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Jewish World Review March 6, 2002/ 22 Adar, 5762

Kathleen Parker

Kathleen Parker
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Protesting war is luxury of the protected -- FEW things are easier than protesting war. OK, objecting to puppy mutilation is easier, but you get my drift. Nobody loves a war. Yet sometimes, as President Bush seems to understand (one notes gratefully), we are obliged to participate.

Rightly, justly and appropriately, we have accepted the ugly invitation to war delivered to our doorstep on Sept. 11. Our enemies have declared themselves; the necessity of our response is clear.

Yet just six months after terrorists invaded our country and killed thousands of innocents, the war protests have begun.

  • A new bilingual (English/Spanish) newspaper, "War Times," has hit the streets of northern California - where else? The paper claims to be putting "a human face" on war, as though people who understand the dire necessity of war, even as they abhor it, enjoy some other version.

  • Sen. John Kerry of Massachusetts, who was not campaigning for the 2004 Democratic presidential nomination during his third party fund-raiser in New Hampshire since 2000, blasted Bush's war policy as a "false cloak of patriotism."

  • Senate Majority Leader Tom Daschle criticized Bush's plans to expand the war on terrorism "without at least a clear direction to date."

  • Europe, meanwhile, is scrambling for smelling salts in response to America's butched-up act, doing that unilateral thingy with the "axis of ick."

Now, if someone had asked my high school teachers to name the most attentive student in class, my name would not have sprung immediately to mind. So it comes as some surprise that I have been paying attention where others have not. Frankly, things have not been clearer since Gary Condit said, "We were just good friends."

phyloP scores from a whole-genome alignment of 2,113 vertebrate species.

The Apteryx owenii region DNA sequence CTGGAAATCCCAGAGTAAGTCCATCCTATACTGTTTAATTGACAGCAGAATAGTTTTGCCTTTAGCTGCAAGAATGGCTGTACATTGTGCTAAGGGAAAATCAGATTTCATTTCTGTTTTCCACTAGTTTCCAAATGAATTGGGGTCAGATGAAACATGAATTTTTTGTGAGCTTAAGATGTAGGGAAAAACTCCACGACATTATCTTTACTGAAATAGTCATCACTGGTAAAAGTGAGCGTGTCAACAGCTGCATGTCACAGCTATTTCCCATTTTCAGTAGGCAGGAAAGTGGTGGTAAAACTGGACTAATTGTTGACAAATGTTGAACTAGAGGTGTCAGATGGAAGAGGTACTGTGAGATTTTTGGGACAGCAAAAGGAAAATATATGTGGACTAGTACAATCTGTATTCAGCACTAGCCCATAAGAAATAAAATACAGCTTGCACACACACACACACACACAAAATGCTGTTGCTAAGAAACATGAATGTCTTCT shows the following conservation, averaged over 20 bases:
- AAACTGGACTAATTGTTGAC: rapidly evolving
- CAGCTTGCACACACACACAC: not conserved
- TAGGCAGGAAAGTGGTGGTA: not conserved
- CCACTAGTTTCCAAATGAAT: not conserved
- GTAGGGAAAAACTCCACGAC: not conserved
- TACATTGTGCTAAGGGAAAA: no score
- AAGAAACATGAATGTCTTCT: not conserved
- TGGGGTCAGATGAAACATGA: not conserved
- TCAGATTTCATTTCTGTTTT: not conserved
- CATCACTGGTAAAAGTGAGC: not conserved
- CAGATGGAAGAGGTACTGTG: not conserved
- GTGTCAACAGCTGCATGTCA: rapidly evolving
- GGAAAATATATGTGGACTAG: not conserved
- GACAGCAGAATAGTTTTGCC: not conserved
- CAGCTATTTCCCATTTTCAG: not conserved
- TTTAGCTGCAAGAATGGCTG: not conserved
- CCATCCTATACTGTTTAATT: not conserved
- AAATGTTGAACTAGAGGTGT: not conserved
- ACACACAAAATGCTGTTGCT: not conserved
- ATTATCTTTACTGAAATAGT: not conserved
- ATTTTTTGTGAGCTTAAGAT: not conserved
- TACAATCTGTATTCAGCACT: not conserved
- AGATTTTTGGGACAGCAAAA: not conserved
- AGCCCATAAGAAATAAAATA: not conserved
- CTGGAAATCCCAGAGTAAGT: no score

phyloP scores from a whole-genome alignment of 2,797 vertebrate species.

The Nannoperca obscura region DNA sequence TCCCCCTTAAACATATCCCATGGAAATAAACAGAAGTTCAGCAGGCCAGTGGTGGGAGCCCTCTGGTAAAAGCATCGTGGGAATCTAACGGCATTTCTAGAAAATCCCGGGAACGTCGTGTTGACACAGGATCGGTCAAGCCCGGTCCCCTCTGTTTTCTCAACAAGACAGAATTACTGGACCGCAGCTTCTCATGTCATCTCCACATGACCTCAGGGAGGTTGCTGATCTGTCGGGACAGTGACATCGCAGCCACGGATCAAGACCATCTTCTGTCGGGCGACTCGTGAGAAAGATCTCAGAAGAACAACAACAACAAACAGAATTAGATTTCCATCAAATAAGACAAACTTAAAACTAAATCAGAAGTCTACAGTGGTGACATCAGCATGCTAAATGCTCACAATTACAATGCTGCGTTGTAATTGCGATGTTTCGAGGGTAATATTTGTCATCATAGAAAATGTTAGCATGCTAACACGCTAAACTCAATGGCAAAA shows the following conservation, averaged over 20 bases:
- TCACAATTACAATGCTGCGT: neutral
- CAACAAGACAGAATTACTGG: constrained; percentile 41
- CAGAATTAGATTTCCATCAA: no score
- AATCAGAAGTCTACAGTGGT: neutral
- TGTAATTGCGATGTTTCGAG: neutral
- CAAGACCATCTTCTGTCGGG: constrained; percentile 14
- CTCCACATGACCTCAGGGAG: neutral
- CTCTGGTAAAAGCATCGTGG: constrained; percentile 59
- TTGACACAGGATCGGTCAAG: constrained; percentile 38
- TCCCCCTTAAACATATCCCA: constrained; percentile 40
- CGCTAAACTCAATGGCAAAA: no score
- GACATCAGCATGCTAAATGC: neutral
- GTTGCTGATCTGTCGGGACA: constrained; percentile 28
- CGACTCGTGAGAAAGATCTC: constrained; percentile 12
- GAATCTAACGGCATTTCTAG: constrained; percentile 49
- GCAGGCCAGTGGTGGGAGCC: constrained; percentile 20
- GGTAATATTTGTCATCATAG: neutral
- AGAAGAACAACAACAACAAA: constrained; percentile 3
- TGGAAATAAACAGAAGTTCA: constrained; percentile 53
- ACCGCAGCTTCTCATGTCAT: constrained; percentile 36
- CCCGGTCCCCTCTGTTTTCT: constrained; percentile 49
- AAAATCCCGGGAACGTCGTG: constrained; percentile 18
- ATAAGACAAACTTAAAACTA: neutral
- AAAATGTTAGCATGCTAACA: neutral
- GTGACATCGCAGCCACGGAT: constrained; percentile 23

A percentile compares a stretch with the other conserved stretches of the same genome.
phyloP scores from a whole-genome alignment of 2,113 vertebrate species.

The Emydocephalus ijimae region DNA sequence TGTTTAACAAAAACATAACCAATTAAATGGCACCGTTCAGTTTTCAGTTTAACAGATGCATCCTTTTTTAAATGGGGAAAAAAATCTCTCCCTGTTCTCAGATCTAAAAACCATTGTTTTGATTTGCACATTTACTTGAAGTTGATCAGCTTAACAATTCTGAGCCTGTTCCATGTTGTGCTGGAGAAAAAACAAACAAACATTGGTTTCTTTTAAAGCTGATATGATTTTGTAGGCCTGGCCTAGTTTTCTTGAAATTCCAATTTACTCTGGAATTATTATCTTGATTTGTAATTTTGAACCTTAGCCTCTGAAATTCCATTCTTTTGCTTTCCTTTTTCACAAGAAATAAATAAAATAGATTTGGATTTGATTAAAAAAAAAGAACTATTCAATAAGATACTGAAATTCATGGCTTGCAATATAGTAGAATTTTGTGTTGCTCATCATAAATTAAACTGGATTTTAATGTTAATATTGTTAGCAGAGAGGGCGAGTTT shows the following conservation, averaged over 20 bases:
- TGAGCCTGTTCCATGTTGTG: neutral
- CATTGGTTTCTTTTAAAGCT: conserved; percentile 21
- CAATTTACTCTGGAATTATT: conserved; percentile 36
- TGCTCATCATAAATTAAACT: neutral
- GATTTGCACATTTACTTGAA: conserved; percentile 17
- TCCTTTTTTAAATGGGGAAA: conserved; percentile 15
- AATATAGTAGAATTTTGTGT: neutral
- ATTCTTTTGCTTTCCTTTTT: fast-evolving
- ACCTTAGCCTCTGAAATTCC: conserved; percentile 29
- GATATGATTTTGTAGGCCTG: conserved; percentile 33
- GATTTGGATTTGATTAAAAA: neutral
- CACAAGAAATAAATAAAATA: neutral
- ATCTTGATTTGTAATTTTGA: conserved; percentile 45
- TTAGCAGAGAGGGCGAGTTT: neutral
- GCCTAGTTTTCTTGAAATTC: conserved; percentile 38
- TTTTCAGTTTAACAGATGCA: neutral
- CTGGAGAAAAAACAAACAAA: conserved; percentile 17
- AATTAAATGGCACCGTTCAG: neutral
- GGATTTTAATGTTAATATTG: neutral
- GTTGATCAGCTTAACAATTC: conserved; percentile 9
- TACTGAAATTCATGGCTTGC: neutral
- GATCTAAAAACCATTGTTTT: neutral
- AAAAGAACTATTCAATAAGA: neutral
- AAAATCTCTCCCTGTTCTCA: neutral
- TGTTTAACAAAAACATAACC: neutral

As I read Bush's lips, he said:

"Victory against terrorism will not take place in a single battle, but in a series of decisive actions against terrorist organizations and those who harbor and support them." That statement, from a Sept. 15 radio address to the nation, is pretty clear, both to Americans and to those who harbor and support terrorists. And we know who they are.

Forget the "axis of evil," if that makes you squeamish. Evil, by the way, doesn't mean horned and cloven-footed; it means "morally reprehensible." Ta-dum, the Defense Department rests. Instead, when we talk about Iran, Iraq and North Korea, let's be more specific: repressive, murdering, torturing, totalitarian, Stalinist regimes. There. Feel better?

What we know further is that even if we would prefer "to dialogue" over a nice bottle of merlot and bruschetta, these governments would prefer to get their hands on some weapons of mass destruction and hurl them our way. I'd rather we not let them.

"Waiting on events," as Bush inimitably put it, is not in our best interest, as 9-11 should have proved unequivocally. Our enemies will try to strike again - they've done everything but order announcements - and we have every right to try to stop them. Under international law, it's called "anticipatory self-defense," and rarely has such action been more morally justified.

I understand the war-begets-more-war argument. I even entertain a favorite fantasy, which comes to mind every time I dine in a Vietnamese restaurant or quaff a German ale. Once we were enemies; now we can't get out of bed long enough to change the sheets. Couldn't we just skip the war and fast-forward to our inevitable future friendship?

Like I said, a fantasy. Would that such were possible. But in this time, in this war, turning the other cheek will get us exactly where they want us. In the grave.

One can forgive the clueless who protest this war, albeit secure in the knowledge that someone else will take their bullet. But not so the Daschles, Kerrys and others, who know better and yet play the protest card for political gain in defiance of horrifying reality.

That reality, clearly defined and repeatedly verified, is that certain peoples and nations are preparing to attack the United States and/or our allies, unless they are stopped. War - and in our case, self-defense - is a dirty, nasty, repellant job, but somebody has to have the guts to wage it. Lucky for the protesters that others do.

JWR contributor Kathleen Parker can be reached by clicking here.

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